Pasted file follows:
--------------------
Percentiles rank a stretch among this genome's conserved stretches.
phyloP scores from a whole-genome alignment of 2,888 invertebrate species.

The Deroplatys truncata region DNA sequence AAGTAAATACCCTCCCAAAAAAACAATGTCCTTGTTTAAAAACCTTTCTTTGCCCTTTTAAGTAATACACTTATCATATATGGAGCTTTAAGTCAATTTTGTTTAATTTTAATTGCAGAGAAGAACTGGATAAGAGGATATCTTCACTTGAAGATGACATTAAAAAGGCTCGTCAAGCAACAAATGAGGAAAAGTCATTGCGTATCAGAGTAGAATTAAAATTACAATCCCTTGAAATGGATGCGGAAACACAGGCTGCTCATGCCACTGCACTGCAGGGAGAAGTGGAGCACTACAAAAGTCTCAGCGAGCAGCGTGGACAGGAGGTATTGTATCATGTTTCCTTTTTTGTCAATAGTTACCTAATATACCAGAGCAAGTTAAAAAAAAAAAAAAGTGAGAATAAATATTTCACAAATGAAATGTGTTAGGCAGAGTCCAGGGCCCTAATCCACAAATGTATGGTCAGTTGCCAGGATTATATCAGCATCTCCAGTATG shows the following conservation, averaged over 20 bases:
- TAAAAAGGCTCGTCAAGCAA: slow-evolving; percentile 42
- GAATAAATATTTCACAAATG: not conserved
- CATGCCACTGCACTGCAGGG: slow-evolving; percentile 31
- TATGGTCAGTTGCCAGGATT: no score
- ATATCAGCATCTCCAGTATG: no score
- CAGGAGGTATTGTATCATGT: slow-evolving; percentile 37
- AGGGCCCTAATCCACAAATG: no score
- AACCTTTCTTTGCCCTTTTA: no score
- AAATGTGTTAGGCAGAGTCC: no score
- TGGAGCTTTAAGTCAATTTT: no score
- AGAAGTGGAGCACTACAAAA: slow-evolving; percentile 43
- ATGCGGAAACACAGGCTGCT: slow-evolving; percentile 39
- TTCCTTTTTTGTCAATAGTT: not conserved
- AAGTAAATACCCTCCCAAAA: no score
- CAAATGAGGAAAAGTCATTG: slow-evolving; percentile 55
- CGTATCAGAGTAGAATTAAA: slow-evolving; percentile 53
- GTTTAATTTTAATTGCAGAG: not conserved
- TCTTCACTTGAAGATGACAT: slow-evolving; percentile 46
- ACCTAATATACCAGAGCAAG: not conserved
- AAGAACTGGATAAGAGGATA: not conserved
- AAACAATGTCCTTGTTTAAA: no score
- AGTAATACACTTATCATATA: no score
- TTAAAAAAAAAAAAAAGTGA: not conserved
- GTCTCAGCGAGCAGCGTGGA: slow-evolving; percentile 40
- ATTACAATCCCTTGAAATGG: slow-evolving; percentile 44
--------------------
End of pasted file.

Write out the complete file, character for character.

Percentiles rank a stretch among this genome's conserved stretches.
phyloP scores from a whole-genome alignment of 2,888 invertebrate species.

The Deroplatys truncata region DNA sequence AAGTAAATACCCTCCCAAAAAAACAATGTCCTTGTTTAAAAACCTTTCTTTGCCCTTTTAAGTAATACACTTATCATATATGGAGCTTTAAGTCAATTTTGTTTAATTTTAATTGCAGAGAAGAACTGGATAAGAGGATATCTTCACTTGAAGATGACATTAAAAAGGCTCGTCAAGCAACAAATGAGGAAAAGTCATTGCGTATCAGAGTAGAATTAAAATTACAATCCCTTGAAATGGATGCGGAAACACAGGCTGCTCATGCCACTGCACTGCAGGGAGAAGTGGAGCACTACAAAAGTCTCAGCGAGCAGCGTGGACAGGAGGTATTGTATCATGTTTCCTTTTTTGTCAATAGTTACCTAATATACCAGAGCAAGTTAAAAAAAAAAAAAAGTGAGAATAAATATTTCACAAATGAAATGTGTTAGGCAGAGTCCAGGGCCCTAATCCACAAATGTATGGTCAGTTGCCAGGATTATATCAGCATCTCCAGTATG shows the following conservation, averaged over 20 bases:
- TAAAAAGGCTCGTCAAGCAA: slow-evolving; percentile 42
- GAATAAATATTTCACAAATG: not conserved
- CATGCCACTGCACTGCAGGG: slow-evolving; percentile 31
- TATGGTCAGTTGCCAGGATT: no score
- ATATCAGCATCTCCAGTATG: no score
- CAGGAGGTATTGTATCATGT: slow-evolving; percentile 37
- AGGGCCCTAATCCACAAATG: no score
- AACCTTTCTTTGCCCTTTTA: no score
- AAATGTGTTAGGCAGAGTCC: no score
- TGGAGCTTTAAGTCAATTTT: no score
- AGAAGTGGAGCACTACAAAA: slow-evolving; percentile 43
- ATGCGGAAACACAGGCTGCT: slow-evolving; percentile 39
- TTCCTTTTTTGTCAATAGTT: not conserved
- AAGTAAATACCCTCCCAAAA: no score
- CAAATGAGGAAAAGTCATTG: slow-evolving; percentile 55
- CGTATCAGAGTAGAATTAAA: slow-evolving; percentile 53
- GTTTAATTTTAATTGCAGAG: not conserved
- TCTTCACTTGAAGATGACAT: slow-evolving; percentile 46
- ACCTAATATACCAGAGCAAG: not conserved
- AAGAACTGGATAAGAGGATA: not conserved
- AAACAATGTCCTTGTTTAAA: no score
- AGTAATACACTTATCATATA: no score
- TTAAAAAAAAAAAAAAGTGA: not conserved
- GTCTCAGCGAGCAGCGTGGA: slow-evolving; percentile 40
- ATTACAATCCCTTGAAATGG: slow-evolving; percentile 44